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From Southern Weekly:
An internet group organized by people against the new mainland immigrants to get equal benefits has won 80,000 Hongkongese’ s support; a song describing mainland Chinese as locusts has become popular in Hong Kong. Regarding those new immigrants from the mainland, people at different levels in Hong Kong have started to express their views and arguments.
It’s been fourteen years since Hong Kong’s return; mainland China is playing an increasingly important role in driving Hong Kong’s development. The exchange and convergence of mainland Chinese and Hong Kong are deepening. However, this dispute that began over immigrants has expanded to include residence from mainland China. What are Hongkongese worried about?
Regarding the anti-immigration storm, new immigrants are fighting for their rights with the assistance of select social groups: This is an appeal about mainland women coming to Hong Kong to give birth.
In the beginning of March, a third year university student named Lawrence, studying at the Chinese University of Hong Kong, joined a Facebook group “香港本土力量” (means “Hong Kong Local Power”). Not long before this, the Hong Kong government decided to give every permanent resident 6000 HKD. （Permanent resident status is achieved when a person has been in Hong Kong for seven or more years.）Some organizations are calling for equal right for new immigrants who have been living in Hong Kong under seven years. The principle of “Hong Kong Local Power” is very simple: they are opposed to giving benefits to new immigrants.
Out of Lawrence’s expectation, this group’s organization triggered a storm. Within two days after the group’s establishment, the number of group members had reached 400. The confrontation was escalating sharply.
A woman who is a new immigrant from mainland called RTHK hotline and poured out her own bitterness. The recording was cut and uploaded to YouTube, then Facebook, the hits quickly exceeded 120,000.
On March 6, during the first parade of “Against Shortsighted Budget”, physical confrontations took place between protesters and new immigrants. On March 8, another group in support of the status quo was established on Facebook and it put forward, “New immigrants have no right to get 6000 HKD, it is permanent residents’ exclusive benefit; we will get 100,000 supporters.” Membership exceeded 800,000 in less than a week!
Opponents appeared immediately. The former chairman of the Student Union at City University of Hong Kong reported that this group is suspected of being racist. Netizens who claimed that they are protecting Hong Kong dismissed the former chairman as a “traitor,” and promptly began an extensive investigation into the former chairman.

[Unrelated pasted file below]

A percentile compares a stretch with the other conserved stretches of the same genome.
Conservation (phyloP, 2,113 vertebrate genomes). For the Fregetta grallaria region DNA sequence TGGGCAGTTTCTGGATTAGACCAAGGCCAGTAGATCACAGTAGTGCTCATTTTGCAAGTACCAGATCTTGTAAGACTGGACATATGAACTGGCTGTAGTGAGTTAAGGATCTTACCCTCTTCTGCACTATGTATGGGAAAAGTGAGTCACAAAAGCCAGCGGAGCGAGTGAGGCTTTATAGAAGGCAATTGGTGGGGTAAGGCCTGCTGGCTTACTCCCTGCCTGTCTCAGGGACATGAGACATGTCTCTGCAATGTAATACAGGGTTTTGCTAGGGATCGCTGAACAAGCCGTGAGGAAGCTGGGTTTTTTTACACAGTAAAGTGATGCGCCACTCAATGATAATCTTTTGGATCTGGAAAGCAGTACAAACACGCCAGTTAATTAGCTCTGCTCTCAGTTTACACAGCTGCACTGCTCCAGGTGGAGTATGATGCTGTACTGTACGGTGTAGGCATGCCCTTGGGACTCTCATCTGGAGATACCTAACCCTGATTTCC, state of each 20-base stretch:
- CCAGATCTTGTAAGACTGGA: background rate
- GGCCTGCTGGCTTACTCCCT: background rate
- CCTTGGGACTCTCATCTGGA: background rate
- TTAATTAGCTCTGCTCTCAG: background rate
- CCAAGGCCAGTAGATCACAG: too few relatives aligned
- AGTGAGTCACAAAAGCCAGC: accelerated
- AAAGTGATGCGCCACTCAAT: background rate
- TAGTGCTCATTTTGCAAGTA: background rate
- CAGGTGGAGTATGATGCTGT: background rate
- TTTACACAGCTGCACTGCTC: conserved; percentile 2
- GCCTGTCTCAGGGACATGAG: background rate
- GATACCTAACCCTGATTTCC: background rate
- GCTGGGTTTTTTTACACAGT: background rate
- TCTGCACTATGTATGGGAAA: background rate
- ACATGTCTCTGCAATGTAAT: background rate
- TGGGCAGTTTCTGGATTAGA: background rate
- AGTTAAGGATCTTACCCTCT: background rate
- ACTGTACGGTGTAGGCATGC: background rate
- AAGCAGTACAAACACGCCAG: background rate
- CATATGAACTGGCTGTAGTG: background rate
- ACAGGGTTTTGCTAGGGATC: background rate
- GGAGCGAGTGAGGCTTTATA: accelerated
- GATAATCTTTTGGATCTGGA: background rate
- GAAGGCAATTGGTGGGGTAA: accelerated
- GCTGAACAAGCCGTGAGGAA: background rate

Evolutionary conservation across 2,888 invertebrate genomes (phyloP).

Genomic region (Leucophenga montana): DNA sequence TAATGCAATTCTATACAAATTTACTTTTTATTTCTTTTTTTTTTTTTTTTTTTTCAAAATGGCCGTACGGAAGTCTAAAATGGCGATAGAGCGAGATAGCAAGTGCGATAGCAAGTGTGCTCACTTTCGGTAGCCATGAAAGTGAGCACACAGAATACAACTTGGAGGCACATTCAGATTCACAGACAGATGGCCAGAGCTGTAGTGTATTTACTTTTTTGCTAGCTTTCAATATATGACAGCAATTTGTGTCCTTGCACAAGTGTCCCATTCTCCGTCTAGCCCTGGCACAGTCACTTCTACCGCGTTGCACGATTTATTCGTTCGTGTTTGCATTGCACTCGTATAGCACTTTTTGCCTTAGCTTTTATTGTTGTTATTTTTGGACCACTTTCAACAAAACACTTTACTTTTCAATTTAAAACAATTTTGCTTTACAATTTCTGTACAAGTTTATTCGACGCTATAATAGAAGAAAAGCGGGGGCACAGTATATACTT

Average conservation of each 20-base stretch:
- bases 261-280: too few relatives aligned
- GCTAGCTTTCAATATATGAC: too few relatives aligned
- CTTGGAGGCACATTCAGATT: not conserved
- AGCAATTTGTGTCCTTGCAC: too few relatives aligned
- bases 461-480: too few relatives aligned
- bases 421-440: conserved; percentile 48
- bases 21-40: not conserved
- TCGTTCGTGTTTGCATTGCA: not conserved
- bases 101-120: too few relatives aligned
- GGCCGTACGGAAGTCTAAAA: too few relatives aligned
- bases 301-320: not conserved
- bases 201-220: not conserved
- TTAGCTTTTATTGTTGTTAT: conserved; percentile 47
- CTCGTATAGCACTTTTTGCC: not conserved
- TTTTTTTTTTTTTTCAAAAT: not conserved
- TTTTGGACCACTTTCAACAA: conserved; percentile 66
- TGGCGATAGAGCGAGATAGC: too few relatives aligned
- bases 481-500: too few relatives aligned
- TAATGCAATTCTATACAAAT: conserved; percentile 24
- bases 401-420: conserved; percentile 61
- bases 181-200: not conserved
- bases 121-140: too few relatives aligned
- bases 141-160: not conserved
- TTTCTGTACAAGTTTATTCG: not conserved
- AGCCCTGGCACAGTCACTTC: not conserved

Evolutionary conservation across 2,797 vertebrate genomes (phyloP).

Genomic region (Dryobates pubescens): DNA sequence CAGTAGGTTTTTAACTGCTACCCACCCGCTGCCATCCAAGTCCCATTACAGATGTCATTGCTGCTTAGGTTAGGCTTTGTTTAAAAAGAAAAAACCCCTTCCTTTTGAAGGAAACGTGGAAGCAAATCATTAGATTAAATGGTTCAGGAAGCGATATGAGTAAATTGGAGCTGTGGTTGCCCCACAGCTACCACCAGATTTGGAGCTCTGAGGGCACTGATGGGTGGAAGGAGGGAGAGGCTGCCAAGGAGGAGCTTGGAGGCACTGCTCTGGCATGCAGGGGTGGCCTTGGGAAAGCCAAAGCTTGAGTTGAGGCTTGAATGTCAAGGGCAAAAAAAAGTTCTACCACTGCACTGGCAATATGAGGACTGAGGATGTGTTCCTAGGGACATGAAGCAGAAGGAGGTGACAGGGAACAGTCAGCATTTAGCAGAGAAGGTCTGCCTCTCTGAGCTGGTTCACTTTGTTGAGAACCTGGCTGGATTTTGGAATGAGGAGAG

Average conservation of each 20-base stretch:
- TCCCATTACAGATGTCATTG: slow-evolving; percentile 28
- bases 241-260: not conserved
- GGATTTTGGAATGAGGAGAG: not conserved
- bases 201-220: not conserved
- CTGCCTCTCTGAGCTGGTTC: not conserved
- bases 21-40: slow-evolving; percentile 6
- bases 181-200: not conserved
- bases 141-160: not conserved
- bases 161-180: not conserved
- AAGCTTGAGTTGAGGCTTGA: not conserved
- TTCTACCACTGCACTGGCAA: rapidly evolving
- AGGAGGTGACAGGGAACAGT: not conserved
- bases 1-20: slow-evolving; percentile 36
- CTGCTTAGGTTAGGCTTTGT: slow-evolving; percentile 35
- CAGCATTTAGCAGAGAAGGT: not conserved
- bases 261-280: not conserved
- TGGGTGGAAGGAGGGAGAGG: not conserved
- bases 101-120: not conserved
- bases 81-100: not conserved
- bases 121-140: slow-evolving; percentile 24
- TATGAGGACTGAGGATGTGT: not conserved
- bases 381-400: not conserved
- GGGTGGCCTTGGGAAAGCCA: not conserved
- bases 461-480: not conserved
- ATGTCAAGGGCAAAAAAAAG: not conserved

On Apr. 10, along with over 200 netizens, Lawrence paraded on the street with a slogan “Against the fund given to new immigrants”. At that time, their anger on new immigrants had already expanded to mainland Chinese.
In the parade, some people carried protest signs objecting to the milk shortage in Hong Kong due to the melamine contaminated milk from mainland China. They are also dissatisfied with the mainland Chinese women that come to Hong Kong to give birth. They support the policy that Hong Kong government tightens the birth policy and stops public hospitals from accepting appointments from mainland pregnant women.
Then, an internet song named “蝗虫天下” (means locust world) described mainland Chinese as the following: “They shout in restaurants, hotels, stores…”; “They like to invade and occupy other’s territory.”; “They grab others’ ID cards.”; “They sell fake products.”; “They are parasitic locusts.”… This song has been widely re-posted and spread on YouTube, Facebook and some local Hong Kong forums.
Those locusts, with strong aggressivity, has replaced “A Can”, “Biao Shu”, “Biao Jie”, what Hongkongnese call mainland people 20 or 30 years ago. The latters are rustic, poor, timid and funny, but at least they pose no threats to Hongkongese.
Hong Kong has returned to China for nearly 14 years. During those years, mainland China has been playing an increasingly important role in helping and leading Hong Kong’s economy. The exchange and convergence of mainland Chinese and Hong Kong are deepening. However, a great disturbance caused by 6000 HKD issue, and a group of “new immigrants” whom most mainland Chinese know little about, make mainland Chinese realize this: their image in Hongkongese’s eyes does not increase with the development of economy.